CAIRO – The eagle-eyed French scholar Dr. Eléonore Cellard has identified shadowy outlines of Bible passages behind an 8th-century manuscript of Qur’an
This discovery certainly points to long centuries of interfaith interaction between Muslims and Christians.
“This is a very important discovery for the history of the Qur’an and early Islam. We have here a witness of cultural interactions between different religious communities,” the French professor at the College de France told The Guardian on April 25.
Cellard was looking for images of a palimpsest page sold a decade earlier by the British auction house Christie’s when she came across its latest catalog, which included fragments from a manuscript of Qur’an which Christie’s had dated to the 8th century AD aka the 2nd Hijri Century.
Scrutinizing the image, she noticed that there were Coptic letters which appeared faintly behind the Arabic script. The Coptic letters are believed to be the latest development of the Ancient Egyptian Hieroglyphics.
Cellard contacted Christie’s and they managed to identify the Coptic text as coming from the Old Testament’s Book of Deuteronomy – part of the Torah and the Christian Old Testament.
“It’s quite extraordinary. Once you know it’s there, you can only see it, it becomes so obvious. We missed it at the beginning. It’s fascinating, particularly because it’s the only example where you have an Arabic text on top of an Egyptian text,” Christie’s specialist Romain Pingannaud explained.
“And what’s even more fascinating is it’s on top of passages from the Old Testament … It shows the contact between communities in the first centuries of Islam; it’s very relevant,” he added.
Christie’s, which is offering the fragments for auction with a guide price of £80,000-£120,000 on Thursday, believes that the manuscript is likely to have been produced in Egypt when the Coptic Language, the 6th development of the Ancient Egyptian Language, was the main language of Egypt at the time of the Arab conquest.
These fragments seem to resonate with the historical reality of religious communities in the Mediterranean World during this time when Egypt started to shift from Christianity to Islam.
Now Islam makes about 92% of the nation’s 104 million population, according to the 2018 estimate of the Central Agency for Public Mobilization and Statistics (CAPMAS) in Egypt.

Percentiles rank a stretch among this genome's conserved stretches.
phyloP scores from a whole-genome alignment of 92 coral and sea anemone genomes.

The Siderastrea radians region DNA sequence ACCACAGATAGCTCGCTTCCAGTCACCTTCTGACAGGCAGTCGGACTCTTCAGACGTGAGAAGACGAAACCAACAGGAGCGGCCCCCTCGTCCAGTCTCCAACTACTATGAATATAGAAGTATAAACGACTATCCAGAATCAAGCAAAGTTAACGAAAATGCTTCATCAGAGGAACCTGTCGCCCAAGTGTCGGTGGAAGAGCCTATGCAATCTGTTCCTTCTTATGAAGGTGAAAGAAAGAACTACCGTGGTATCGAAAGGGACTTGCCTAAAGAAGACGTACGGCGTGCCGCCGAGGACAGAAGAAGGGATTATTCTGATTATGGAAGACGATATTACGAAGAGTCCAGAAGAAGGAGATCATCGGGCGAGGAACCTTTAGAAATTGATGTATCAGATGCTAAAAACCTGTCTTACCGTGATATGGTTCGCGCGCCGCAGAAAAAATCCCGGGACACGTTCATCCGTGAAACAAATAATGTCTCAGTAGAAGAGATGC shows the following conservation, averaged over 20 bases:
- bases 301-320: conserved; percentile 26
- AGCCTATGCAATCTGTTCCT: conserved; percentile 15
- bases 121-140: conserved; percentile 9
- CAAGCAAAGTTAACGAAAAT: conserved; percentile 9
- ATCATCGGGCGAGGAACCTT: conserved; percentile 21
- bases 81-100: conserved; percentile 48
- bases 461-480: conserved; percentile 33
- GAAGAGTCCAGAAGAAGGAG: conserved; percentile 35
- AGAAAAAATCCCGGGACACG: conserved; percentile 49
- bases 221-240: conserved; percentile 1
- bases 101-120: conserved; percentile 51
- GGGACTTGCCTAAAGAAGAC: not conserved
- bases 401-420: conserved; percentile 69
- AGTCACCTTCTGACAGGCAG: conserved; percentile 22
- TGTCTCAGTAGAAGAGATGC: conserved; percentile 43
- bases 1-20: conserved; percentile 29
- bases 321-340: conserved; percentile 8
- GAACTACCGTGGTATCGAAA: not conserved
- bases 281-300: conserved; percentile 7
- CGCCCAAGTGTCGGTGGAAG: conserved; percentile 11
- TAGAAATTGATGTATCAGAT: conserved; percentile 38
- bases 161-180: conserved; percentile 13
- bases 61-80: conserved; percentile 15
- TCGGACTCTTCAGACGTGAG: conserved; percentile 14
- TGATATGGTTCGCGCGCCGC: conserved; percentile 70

However, all the genetic studies conducted on Ancient and modern Egyptians prove that Egypt’s shift was only religious and not physical as Arabs form as few as four million individuals only in this North African nation, while the majority of the population between 75% and 68% descend from the Ancient Egyptians and have their same North African Mediterranean genome.
Time of Parchment
While the writing style of the Qur’an scribe dates it to around the 8th century or early 9th century, it’s not possible to identify how much older the ghostly Coptic writing is, although the formation of the letters means it’s unlikely to have been written earlier than the 7th century, according to Pingannaud.
“Carbon 14 testing would date only the material, not the writing, but it’s quite destructive and these folios are too thin,” he explained.
Qur’anic palimpsests are “extremely rare”, according to Christie’s, with only a handful having been previously recorded, none of which were copied above a Christian text.
Other examples of Qur’anic palimpsests include two leaves from a 7th-century Hijazi Qur’an, which is copied above an earlier version of the Qur’an.
“We think this is because the Qur’an is such an important text and although vellum was very expensive, the Qur’an was always written on new material. It’s highly revered and so they would use a brand new material,” said Pingannaud.
It was, however, “quite common in the Ancient Mediterranean World to have palimpsests”, he added.
“Parchment is very strong, it doesn’t suffer too much – it’s sensitive to humidity but very solid,” he said.
“At the time it was erased the parchment was probably like new and it’s only with centuries passing that the ink which sank into the parchment provides this ghost image we see.”